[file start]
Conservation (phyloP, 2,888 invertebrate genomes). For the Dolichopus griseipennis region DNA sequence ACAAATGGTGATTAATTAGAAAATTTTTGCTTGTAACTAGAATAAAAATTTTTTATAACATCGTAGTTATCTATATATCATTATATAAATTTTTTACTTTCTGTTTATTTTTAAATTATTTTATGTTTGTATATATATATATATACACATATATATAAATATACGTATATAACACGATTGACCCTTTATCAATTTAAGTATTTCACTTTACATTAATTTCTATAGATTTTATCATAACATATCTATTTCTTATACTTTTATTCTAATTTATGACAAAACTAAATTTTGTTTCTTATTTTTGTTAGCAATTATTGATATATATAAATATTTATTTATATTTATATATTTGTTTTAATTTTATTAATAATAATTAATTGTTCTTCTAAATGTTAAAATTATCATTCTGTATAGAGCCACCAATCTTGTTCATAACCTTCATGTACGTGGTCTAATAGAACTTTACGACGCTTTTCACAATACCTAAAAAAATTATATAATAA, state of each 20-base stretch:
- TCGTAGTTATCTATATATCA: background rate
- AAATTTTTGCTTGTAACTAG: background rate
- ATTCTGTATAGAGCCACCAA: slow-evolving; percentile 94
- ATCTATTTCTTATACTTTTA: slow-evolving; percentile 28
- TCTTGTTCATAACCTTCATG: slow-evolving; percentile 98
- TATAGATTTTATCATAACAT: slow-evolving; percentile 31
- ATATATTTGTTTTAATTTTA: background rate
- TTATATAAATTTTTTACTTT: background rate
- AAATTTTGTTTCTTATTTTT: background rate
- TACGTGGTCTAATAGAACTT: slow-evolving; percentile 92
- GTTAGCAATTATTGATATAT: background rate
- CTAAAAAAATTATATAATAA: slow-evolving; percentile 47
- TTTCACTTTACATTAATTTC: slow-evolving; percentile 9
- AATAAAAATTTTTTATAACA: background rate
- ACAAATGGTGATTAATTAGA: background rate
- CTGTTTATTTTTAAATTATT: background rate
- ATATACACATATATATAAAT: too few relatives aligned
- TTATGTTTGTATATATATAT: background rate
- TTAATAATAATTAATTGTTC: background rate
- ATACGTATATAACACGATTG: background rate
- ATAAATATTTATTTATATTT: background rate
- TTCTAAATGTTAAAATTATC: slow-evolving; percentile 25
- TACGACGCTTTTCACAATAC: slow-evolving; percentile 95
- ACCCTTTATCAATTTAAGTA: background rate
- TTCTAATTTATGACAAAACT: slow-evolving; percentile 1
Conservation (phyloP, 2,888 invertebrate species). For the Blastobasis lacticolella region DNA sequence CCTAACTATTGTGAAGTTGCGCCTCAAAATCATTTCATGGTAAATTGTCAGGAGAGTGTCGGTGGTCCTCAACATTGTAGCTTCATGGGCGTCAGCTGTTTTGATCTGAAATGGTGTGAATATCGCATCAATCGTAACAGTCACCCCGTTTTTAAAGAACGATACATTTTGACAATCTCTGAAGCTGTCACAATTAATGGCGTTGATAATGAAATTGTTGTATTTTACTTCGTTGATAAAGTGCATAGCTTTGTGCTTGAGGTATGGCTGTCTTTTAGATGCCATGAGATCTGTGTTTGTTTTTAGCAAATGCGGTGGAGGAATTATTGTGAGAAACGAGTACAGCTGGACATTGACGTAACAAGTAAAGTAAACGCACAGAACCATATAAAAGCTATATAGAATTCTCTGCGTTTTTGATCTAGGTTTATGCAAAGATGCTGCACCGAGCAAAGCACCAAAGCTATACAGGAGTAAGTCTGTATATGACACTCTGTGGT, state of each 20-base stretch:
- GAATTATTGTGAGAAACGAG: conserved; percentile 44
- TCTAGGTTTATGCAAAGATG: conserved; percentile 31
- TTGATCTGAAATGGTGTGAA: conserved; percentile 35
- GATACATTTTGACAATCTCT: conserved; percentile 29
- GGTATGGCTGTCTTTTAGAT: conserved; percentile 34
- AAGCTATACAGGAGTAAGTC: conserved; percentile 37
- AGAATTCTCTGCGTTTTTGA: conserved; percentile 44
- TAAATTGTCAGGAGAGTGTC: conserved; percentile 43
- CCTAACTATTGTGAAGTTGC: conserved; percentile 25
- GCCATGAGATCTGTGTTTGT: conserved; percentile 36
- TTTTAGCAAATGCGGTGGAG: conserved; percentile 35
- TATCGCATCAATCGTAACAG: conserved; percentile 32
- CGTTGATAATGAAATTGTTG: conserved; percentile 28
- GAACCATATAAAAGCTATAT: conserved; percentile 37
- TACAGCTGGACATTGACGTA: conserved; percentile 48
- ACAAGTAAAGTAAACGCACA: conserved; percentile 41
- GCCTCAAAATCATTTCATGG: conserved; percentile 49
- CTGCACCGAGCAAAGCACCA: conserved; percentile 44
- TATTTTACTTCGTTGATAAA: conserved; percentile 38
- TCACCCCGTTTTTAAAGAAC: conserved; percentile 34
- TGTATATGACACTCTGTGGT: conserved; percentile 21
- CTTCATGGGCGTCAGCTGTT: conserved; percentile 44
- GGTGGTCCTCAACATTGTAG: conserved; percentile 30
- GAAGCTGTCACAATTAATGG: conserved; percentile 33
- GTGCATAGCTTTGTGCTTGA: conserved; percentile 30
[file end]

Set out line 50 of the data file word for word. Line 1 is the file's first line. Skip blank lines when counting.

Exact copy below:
- GGTGGTCCTCAACATTGTAG: conserved; percentile 30